Page 2 of 3 FirstFirst 123 LastLast
Results 21 to 40 of 45
  1. #21
    Secondary Hivemind Nexus
    Join Date
    Jun 2011
    Posts
    5,335
    On power supplies - there's almost nothing sensible a decent 500W can't power these days. PSUs above that are a mixture of 'marketting' and 'mentalists running mad overclocks and 3 GPUs and liquid cooling and shit'.

    Power Supplies do have a finite life tho - even the best PSUs will lose 20-25% of their effective power over 3-5 years (crap ones lose 20% a year) which means even good PSUs are less than ideal as they approach the 4/5 year old mark (I've yet to see an PSU pass 6 without issues).

    To the OP - I'd say that a new GPU will be useful when you decide to upgrade everything else anyway - that 5770 would be sub-par for a nice shiny-new i5+mobo tho so perhaps that's where you should start - you'll see some benefits for sure (and I'll have your 5770 :) ) :)

  2. #22
    Secondary Hivemind Nexus Sakkura's Avatar
    Join Date
    Jul 2012
    Location
    Denmark
    Posts
    1,379
    As long as the caps are quality, PSUs can live a very long time.

    And also: 450-550W is regular system territory. 650-750W is SLI/Crossfire territory. If you want SLI/Crossfire, a 750W PSU is a good choice.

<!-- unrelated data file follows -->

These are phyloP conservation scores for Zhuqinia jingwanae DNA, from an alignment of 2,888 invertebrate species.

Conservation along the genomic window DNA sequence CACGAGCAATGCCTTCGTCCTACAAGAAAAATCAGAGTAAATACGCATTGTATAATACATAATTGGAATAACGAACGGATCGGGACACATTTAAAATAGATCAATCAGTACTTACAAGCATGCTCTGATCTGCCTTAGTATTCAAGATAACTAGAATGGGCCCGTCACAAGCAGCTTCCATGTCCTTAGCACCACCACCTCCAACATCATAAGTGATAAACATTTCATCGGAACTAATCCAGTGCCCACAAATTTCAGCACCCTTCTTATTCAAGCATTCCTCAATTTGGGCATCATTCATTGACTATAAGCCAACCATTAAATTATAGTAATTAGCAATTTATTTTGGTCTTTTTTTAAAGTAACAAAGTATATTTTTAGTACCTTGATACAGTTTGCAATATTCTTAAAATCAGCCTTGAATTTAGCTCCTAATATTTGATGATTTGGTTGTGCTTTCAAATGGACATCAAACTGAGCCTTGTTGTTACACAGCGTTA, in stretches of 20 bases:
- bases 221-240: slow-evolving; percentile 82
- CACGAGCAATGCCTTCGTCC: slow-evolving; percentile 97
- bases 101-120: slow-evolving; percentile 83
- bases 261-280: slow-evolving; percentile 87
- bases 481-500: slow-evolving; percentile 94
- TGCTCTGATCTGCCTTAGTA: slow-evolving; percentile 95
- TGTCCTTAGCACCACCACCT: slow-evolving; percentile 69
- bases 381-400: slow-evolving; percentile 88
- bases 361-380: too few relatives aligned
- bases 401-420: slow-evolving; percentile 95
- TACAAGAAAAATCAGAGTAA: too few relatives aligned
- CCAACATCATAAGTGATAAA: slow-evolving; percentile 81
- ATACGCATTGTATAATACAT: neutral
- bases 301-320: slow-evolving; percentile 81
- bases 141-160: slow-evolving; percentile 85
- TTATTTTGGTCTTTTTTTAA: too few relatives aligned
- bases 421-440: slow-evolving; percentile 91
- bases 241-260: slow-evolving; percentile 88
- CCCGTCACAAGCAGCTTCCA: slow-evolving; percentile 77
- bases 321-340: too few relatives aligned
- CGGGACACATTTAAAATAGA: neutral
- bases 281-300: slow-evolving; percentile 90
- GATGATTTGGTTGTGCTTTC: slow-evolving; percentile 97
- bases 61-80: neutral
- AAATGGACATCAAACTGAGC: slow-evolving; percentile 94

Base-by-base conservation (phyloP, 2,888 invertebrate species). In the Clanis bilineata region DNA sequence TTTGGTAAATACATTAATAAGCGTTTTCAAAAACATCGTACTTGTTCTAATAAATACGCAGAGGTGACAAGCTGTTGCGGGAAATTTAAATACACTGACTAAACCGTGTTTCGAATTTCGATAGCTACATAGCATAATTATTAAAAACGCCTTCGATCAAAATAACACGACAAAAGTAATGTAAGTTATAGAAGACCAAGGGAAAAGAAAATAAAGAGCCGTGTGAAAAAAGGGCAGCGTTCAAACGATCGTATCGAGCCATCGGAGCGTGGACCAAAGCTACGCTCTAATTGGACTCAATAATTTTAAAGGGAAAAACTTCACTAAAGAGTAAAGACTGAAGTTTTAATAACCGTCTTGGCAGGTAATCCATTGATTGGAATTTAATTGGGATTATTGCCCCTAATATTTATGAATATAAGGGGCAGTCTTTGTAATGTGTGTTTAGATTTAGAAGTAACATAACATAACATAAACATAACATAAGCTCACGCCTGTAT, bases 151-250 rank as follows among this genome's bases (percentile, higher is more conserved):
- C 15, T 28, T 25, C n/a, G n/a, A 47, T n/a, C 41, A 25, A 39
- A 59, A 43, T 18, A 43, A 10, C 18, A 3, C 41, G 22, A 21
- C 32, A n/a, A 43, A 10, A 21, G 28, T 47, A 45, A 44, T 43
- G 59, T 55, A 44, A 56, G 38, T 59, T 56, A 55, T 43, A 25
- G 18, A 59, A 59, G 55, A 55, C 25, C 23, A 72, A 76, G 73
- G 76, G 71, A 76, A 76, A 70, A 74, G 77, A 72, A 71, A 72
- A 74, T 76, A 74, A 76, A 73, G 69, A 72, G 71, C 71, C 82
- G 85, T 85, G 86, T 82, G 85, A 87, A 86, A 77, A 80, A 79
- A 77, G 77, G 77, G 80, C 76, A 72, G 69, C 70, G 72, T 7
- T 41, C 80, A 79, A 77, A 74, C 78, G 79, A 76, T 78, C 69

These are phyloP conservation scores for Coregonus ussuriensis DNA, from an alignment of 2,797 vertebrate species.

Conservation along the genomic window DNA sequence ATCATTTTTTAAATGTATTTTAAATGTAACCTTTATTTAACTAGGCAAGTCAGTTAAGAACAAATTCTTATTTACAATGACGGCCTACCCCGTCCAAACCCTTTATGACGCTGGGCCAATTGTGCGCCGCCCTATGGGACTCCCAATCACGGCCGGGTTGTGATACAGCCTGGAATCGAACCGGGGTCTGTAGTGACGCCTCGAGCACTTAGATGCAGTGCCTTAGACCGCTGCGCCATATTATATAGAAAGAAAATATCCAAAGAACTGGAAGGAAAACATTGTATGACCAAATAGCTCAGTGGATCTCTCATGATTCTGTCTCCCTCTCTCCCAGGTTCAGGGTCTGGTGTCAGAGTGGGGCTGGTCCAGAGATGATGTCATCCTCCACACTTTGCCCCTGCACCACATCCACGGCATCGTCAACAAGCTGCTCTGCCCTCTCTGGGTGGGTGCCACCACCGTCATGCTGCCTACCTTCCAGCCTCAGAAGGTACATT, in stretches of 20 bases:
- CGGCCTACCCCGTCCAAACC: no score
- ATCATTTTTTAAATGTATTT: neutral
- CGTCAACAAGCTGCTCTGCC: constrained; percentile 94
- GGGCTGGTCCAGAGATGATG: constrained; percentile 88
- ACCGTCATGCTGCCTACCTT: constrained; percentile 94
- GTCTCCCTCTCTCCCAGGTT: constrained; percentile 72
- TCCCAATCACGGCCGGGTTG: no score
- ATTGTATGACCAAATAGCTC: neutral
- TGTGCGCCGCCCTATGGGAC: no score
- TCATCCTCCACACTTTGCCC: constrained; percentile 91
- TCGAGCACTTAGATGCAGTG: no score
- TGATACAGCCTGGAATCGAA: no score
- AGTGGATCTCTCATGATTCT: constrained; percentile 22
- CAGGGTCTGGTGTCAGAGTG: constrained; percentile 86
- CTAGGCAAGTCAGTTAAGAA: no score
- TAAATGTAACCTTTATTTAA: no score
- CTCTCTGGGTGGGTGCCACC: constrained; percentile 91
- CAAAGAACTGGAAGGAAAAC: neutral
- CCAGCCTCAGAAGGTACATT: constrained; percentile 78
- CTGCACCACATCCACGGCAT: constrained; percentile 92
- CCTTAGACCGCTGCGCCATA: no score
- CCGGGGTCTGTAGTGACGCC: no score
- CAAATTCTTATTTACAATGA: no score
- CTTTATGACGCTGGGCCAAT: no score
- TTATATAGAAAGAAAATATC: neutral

3. #23
    Lesser Hivemind Node
    Join Date
    Jun 2012
    Posts
    900
    Quote Originally Posted by Grizzly View Post
    I think it is fair to say that it is overkill now, and overkill forever. The main aim on tech these days is not performance, but power effeciency, with newer generations of hardware requiring less and less power (Look at, say, the power difference between the Q8400 and the Ivy Bridge i5 - the latter is faster but requires less power).

    On the other hand, having a 750 watt PSU will mean that you probably will never have to upgrade that thing ever again. And, as a side bonus, a PSU that can perform reliably at 750 watt will most certainly perform extremely reliably at 500 watts, and reliability is all you want when getting more expensive components (PSUs have a nasty tendency of doing splash damage when they go down). It will probably also last quite a bit longer.

    Personally, though, I'd rather go for a 600 or 650 watt PSU, and invest the money you save on the other components. A 750 watt PSU is only requiered when you plan to build a computer with the high end i7s or AMD processors, and if you crossfire or SLI two or more graphics card. But if you had the buying power to do that, you wouldn't be here asking if you should upgrade your CPU or GPU first.

    There is, unfortunately, no defintive answer I can give you on that point.
    It's overkill but if you upgrade you'll probably never have to upgrade!
    Derp.

    OP stick with your 500W psu till it someday breaks or you want to go SLI. You need a better psu as much as your tv needs a monster cable.